Just before lunch there was the first round up of Planning Case Law delivered by Maurice O’Carroll, Advocate at Terra Firma Chambers.

Priorities and game changers in the next parliament … “planners have an important role to play”

The afternoon session began with Stefano Smith, Vice Convenor of RTPI Scotland, looking at priorities and game changers in the next Parliament. He spoke of the need for planners to discuss and engage with the 2016 election in Scotland. It is planners themselves who need to take responsibility for promoting the importance of planners and planning in order to generate public discussion about the planning system.

He identified 7 key themes which the RTPI believe should shape how planning is approached in the next parliament. He emphasised the necessity for planning to realise its full potential and to work towards key priorities to deliver planning effectively.

Rebecca Jackson, 2015. Stefano Smith addresses the conference.

Photo: Rebecca Jackson, 2015. Stefano Smith addresses the conference.

“We need radical change, centred on land use and management”

Following Stefano Smith, three speakers considered the priority actions of land use and delivering land for new homes in Scotland. Blair Melville of Turley began by outlining the housing situation in Scotland. He commented that planners are using the economy as an excuse not to plan effectively for housing but that this should not be the way forward for planning in Scotland.

Robin Holder, MD of HolderPlanning then reflected on whether planning was helping or hindering the delivery of housing. Housing land supply has been an eternal argument for planners, which has led to a large shortfall in housing supply. He suggested a new approach where there is a move away from regional Strategic Development Plans and Main Issues Reports, which he saw as a drag on the planning process, in favour of local community-based development plans which could be consulted on instead.

Professor David Adams rounded off the discussion and put it to delegates that they should be taking a more radical approach to land use in order to reform planning. He commented that planners need to rediscover the fundamental link between use of land and planning. He looked specifically at the Land Reform Review Group and their suggestions on Compulsory Sale Orders and the creation of a new Housing Land Corporation for Scotland in the proposals being considered currently in the 2015 Land Reform Bill.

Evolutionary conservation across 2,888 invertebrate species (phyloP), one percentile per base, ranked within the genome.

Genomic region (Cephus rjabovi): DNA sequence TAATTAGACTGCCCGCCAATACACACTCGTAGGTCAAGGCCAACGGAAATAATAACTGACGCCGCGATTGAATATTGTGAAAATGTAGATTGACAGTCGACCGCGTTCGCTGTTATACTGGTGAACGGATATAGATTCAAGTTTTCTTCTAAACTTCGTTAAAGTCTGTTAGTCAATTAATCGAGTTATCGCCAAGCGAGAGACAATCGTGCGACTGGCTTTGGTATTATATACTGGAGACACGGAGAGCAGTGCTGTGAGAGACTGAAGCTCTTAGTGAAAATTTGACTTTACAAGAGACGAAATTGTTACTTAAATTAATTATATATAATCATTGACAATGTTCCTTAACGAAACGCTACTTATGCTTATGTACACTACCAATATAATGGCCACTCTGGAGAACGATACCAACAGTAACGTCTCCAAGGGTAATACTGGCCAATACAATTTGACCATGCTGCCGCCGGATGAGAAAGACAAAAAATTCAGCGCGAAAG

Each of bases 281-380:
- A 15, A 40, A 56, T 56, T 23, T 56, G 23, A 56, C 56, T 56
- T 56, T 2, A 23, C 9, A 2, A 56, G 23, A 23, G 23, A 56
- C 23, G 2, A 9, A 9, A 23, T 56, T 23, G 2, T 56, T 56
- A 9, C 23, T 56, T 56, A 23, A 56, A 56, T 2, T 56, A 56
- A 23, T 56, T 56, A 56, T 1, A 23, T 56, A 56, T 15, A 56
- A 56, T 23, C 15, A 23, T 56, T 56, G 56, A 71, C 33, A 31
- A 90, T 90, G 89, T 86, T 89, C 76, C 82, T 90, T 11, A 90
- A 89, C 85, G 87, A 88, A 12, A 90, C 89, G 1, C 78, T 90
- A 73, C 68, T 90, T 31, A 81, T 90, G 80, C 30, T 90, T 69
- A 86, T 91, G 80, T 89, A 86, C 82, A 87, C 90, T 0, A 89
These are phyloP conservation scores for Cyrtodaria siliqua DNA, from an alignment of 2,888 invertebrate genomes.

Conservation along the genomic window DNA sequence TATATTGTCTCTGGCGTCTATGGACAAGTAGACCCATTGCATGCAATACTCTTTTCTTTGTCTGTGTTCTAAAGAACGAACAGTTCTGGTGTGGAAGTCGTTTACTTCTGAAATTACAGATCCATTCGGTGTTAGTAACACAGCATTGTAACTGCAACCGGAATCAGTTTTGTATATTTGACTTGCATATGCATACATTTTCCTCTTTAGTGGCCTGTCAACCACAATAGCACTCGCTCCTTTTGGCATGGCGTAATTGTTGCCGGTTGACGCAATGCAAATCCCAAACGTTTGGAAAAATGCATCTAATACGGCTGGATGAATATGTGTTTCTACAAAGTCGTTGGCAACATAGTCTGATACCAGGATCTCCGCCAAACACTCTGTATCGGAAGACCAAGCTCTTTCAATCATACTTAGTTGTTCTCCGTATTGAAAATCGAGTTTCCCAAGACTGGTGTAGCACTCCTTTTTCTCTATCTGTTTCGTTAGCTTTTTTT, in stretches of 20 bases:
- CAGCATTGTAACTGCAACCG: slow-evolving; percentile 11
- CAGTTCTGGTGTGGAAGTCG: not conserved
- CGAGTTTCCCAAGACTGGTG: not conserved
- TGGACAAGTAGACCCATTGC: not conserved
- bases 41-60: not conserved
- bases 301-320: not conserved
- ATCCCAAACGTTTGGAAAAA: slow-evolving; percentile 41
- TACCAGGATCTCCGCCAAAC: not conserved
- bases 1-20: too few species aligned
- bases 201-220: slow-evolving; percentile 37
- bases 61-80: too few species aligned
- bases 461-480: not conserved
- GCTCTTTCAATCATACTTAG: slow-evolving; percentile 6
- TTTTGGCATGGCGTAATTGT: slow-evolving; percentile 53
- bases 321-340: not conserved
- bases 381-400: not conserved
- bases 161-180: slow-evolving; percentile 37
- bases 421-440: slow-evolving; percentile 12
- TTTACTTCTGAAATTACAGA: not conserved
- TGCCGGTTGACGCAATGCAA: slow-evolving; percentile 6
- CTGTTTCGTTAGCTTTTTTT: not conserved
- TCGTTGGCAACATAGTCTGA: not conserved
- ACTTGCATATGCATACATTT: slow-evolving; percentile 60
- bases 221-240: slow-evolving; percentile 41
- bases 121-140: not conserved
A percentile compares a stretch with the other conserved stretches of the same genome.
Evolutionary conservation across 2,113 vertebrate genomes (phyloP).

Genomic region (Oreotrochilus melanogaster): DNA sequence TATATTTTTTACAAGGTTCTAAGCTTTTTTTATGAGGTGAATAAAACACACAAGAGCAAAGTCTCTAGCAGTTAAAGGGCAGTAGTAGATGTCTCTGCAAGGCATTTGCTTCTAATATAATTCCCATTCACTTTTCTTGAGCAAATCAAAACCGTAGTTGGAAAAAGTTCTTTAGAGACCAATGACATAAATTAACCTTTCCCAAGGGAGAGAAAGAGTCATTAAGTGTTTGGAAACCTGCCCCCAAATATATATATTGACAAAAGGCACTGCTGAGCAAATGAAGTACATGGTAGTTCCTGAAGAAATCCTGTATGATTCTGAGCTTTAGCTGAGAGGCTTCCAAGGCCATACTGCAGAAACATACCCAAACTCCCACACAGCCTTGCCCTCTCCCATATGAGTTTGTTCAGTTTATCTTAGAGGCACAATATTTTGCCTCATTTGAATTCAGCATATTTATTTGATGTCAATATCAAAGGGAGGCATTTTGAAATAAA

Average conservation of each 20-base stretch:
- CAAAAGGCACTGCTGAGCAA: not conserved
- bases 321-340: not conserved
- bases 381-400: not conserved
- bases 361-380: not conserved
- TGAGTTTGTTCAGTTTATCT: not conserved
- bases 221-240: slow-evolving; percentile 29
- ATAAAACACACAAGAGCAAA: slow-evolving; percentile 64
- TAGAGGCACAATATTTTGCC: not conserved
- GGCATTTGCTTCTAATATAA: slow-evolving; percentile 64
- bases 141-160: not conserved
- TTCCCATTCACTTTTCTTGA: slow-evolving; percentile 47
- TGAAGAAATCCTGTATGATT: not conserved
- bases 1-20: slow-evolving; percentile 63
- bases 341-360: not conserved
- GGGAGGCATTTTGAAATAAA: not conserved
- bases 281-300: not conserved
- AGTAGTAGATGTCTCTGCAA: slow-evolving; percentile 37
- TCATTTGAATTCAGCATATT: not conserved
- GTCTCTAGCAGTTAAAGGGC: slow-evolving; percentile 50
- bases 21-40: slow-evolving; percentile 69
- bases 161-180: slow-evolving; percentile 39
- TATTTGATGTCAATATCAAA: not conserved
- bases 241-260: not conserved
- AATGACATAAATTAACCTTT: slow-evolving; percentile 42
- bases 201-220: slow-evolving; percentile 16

Rebecca Jackson, 2015. Speakers take questions from the floor

Rebecca Jackson, 2015. Speakers take questions from the floor

Continuous improvement in the planning system

The final session of the afternoon was given by David Leslie, Acting Head of Planning and Building Standards at Edinburgh City Council who gave his reflections on continuous improvement in the planning system in Scotland and how joint working and innovation in future projects can drive planning forward. He commented that both transformational and cultural improvement is needed to promote effective planning.

Finally there was a second roundup of planning case law delivered by Alasdair Sutherland, an advocate at Terra Firma Chambers.

What is the future of planning in Scotland?

A key message which emerged regularly throughout the day was the question of consultation: how do planners strike the balance between consulting fully with a community and creating a quick planning process which sees decisions reached quickly and clearly.

Another was the question of land in Scotland and how we can maximise its use to help achieve the outcomes set out in the national planning framework.

A third key theme was how local communities can be integrated into the planning system more – are community planning partnerships the way forward or is there another way?

And finally how do we review and evaluate planning – should central government be taking a greater role in ensuring that outcomes are met and concerns of the public are taken into account?

The day provided an opportunity for individuals involved in the planning sector to get together to share ideas and understanding about how planning in Scotland should work and the changing nature and demands of planning. The topics covered drew together a diverse range of themes, and it was good to see delegates and speakers interacting and debating. As the planning process in Scotland continues to adapt to meet new challenges in the future, it’s clear that Scottish Planning and Environmental Law Journal will remain at the forefront of commentary and insight.


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Read our other recent articles on planning:

The potential of the Community Empowerment (Scotland) Bill to strengthen community planning

community sign

by Laura Dobie